The International Convention for the Prevention of Pollution from Ships (MARPOL) was adopted on 2 November 1973 at IMO and covered pollution by oil, chemicals, harmful substances in packaged form, sewage and garbage.

Adopted in 1978, the new MARPOL Protocol includes new regulations aimed at preventing and minimising pollution from ships and includes six technical annexes. Annex V stands out, with its regulations for the Prevention of Pollution by Garbage from Ships. Garbage from ships can be just as deadly to marine life as products derived from oil.

The greatest danger comes from plastic, which can float for years. Fish and marine mammals can in some cases mistake plastics for food and they can also become trapped in plastic ropes, nets, bags and other items – even such innocuous items as the plastic rings used to hold cans of beer and drinks together. Once tangled up, they are almost certain to die. The above photo of a Royal Tern caught up in a plastic bag shows a classic example of this sad situation.

It is clear that a good deal of the garbage washed up on beaches comes from people on shore – holiday-makers who leave their rubbish on the beach, fishermen who simply throw unwanted refuse over the side – or from towns and cities that dump rubbish into rivers or the sea. But in some areas most of the rubbish found comes from passing ships which find it convenient to throw rubbish overboard rather than dispose of it in ports.

For a long while, many people believed that the oceans could absorb anything that was thrown into them, but this attitude has changed along with greater awareness of the environment. Although many products do break down when they are in the sea, this process can take months or years, and while such products remain intact, they can kill many animals. The table below provides some examples:


Time taken for the following objects to break down in the sea
Paper bus ticket 2-4 weeks
Cotton cloth 1-5 months
Rope 3-14 months
Woollen cloth 1 año
Painted wood 13 year
Tin can 100 years
Aluminium can 200-500 years
Plastic bottle 450 years

Source: Hellenic Marine Environment Protection Association (HELMEPA)

The 1973 MARPOL Convention sought to eliminate and reduce the amount of garbage being dumped into the sea from ships. Under Annex V of the Convention, garbage includes all kinds of food, domestic and operational waste, excluding fresh fish, generated during the normal operation of the vessel and liable to be disposed of continuously or periodically.

Annex V totally prohibits the disposal of plastics anywhere into the sea, and severely restricts discharges of other garbage from ships into coastal waters and “Special Areas”.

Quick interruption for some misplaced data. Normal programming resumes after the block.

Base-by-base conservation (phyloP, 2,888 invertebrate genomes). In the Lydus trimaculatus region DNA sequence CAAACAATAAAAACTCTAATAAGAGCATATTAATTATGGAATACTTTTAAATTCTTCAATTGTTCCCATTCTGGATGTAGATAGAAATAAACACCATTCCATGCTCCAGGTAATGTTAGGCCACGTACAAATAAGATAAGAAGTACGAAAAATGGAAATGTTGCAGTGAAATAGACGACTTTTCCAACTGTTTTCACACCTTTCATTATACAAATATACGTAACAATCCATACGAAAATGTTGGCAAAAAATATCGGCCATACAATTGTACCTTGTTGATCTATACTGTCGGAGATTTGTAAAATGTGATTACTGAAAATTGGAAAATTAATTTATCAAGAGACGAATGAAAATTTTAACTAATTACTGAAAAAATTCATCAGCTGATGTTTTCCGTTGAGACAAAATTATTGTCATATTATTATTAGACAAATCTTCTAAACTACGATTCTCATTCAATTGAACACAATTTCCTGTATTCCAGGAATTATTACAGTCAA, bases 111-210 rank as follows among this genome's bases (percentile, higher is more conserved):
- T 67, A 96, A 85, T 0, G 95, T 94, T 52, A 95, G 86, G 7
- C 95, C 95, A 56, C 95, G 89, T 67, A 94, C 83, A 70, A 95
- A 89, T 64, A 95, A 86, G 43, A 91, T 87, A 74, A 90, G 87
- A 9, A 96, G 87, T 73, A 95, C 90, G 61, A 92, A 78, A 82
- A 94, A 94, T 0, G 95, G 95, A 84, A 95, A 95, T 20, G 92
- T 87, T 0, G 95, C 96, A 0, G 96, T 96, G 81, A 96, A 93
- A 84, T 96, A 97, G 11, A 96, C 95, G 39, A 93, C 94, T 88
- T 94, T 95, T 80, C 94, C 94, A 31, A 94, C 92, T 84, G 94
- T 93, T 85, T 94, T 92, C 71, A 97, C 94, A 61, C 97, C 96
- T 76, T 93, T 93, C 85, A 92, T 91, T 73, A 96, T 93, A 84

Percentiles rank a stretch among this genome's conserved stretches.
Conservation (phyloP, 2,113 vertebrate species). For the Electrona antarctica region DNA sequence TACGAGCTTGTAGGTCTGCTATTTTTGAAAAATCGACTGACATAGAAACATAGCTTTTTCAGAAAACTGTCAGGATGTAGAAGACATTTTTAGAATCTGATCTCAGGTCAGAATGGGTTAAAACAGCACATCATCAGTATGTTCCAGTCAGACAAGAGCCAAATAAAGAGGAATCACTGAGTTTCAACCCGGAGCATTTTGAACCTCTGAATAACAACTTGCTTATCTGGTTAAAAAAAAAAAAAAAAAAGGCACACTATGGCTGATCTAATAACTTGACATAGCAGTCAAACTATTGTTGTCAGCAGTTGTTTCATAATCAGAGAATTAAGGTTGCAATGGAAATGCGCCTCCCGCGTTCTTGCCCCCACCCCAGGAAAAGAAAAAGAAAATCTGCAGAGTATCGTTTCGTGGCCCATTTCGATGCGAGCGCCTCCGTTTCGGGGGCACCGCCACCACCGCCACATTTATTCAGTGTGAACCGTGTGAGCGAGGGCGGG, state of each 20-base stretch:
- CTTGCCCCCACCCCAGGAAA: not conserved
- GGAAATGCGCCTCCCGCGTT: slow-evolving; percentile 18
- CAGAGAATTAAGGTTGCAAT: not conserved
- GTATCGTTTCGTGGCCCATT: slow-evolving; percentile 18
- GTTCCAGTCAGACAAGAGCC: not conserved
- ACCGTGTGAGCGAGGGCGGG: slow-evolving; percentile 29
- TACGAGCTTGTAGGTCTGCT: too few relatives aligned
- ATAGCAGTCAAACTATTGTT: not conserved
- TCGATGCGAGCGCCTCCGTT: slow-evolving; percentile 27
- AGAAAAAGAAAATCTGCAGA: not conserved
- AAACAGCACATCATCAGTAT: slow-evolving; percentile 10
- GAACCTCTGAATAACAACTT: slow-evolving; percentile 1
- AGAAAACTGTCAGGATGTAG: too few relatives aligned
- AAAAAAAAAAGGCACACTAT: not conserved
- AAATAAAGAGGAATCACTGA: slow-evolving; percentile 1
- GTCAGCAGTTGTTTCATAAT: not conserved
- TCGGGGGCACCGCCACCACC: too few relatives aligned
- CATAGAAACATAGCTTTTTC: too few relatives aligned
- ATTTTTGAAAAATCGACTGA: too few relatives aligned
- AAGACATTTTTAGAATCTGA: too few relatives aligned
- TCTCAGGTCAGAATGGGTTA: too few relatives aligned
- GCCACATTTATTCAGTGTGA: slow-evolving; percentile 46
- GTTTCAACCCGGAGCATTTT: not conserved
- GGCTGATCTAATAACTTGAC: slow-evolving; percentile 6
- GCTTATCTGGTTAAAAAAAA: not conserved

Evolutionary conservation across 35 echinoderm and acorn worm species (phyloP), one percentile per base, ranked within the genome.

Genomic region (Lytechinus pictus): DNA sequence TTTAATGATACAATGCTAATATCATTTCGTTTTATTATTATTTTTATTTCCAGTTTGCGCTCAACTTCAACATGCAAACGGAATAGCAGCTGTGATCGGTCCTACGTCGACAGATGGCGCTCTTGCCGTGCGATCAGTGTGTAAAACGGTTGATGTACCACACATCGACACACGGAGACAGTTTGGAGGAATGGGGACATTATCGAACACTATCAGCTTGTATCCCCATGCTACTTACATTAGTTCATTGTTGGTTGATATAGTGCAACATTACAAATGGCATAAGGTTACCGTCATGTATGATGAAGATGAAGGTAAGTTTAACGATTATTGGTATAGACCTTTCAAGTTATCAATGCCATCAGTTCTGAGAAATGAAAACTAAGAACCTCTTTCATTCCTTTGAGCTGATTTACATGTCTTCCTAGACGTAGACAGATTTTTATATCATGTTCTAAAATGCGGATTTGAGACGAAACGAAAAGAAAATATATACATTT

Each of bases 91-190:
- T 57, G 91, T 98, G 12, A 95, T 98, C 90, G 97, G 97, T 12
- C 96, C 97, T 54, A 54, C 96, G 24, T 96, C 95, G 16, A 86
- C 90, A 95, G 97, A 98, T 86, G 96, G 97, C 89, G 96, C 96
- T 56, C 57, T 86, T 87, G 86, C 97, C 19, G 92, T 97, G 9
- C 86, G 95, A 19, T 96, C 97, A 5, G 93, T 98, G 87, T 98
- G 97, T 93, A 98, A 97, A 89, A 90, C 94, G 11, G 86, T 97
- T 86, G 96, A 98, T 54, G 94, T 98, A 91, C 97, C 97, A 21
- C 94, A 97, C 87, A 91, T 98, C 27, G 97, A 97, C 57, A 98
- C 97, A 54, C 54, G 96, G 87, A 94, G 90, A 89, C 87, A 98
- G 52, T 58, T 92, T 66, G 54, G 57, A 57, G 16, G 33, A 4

The Annex also obliges Governments to ensure the provision of facilities at ports and terminals for the reception of garbage.

The “special areas” established under the Annex are:

  • the Mediterranean Sea
  • the Baltic Sea Area
  • The Black Sea Area
  • The Red Sea Area
  • The Gulfs Area
  • The North Sea
  • the Wider Caribbean Region and the Antarctic Area

These are areas which have particular problems because of heavy maritime traffic or low water exchange caused by the land-locked nature of the sea concerned.

Implementation, and enforcement, of Annex V was also the focus of a further new Regulation 9, adopted in 1995, which requires all ships of 400 gross tonnage and above and every ship certified to carry 15 persons or more, and every fixed or floating platform engaged in exploration and exploitation of the seabed, to provide a Garbage Record Book, to record all disposal and incineration operations.

The Regulation also requires every ship of 12 metres or more in length to display placards notifying passengers and crew of the disposal requirements of the regulation; the placards should be in the official language of the ship’s flag State and also in English or French for ships travelling to other States’ ports or offshore terminals.

Despite the entry into force of Annex V in 1988, even recent surveys carried out in the United States each year have produced up to 10 tons of garbage per mile of coastline, a record that can probably be matched in may other parts of the world. Plastic forms the biggest single item found, as may be seen in the above photo of Kamila beach in Hawaii (USA).

Persuading people that the seas and oceans should not be used as a rubbish bin is a question of education. The old idea that the sea can simply look after itself and soak up any kind of garbage still prevails in many places and cultures, which is why an even greater effort needs to be made to implement the terms of Annex V.